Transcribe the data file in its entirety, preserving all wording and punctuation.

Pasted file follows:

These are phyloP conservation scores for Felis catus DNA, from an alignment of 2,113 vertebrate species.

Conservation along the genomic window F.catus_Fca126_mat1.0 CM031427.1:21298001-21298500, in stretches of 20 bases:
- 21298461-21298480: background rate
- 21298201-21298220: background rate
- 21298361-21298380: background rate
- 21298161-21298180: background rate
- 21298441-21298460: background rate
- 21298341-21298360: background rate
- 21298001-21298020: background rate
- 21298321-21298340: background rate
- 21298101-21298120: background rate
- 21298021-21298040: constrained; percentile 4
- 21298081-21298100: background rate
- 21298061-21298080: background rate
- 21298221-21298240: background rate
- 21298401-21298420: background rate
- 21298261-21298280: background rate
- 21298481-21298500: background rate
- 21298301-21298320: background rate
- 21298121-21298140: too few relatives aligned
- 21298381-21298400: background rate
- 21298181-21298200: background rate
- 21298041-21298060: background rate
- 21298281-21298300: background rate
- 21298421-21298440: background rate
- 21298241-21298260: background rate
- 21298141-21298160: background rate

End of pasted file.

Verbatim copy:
These are phyloP conservation scores for Felis catus DNA, from an alignment of 2,113 vertebrate species.

Conservation along the genomic window F.catus_Fca126_mat1.0 CM031427.1:21298001-21298500, in stretches of 20 bases:
- 21298461-21298480: background rate
- 21298201-21298220: background rate
- 21298361-21298380: background rate
- 21298161-21298180: background rate
- 21298441-21298460: background rate
- 21298341-21298360: background rate
- 21298001-21298020: background rate
- 21298321-21298340: background rate
- 21298101-21298120: background rate
- 21298021-21298040: constrained; percentile 4
- 21298081-21298100: background rate
- 21298061-21298080: background rate
- 21298221-21298240: background rate
- 21298401-21298420: background rate
- 21298261-21298280: background rate
- 21298481-21298500: background rate
- 21298301-21298320: background rate
- 21298121-21298140: too few relatives aligned
- 21298381-21298400: background rate
- 21298181-21298200: background rate
- 21298041-21298060: background rate
- 21298281-21298300: background rate
- 21298421-21298440: background rate
- 21298241-21298260: background rate
- 21298141-21298160: background rate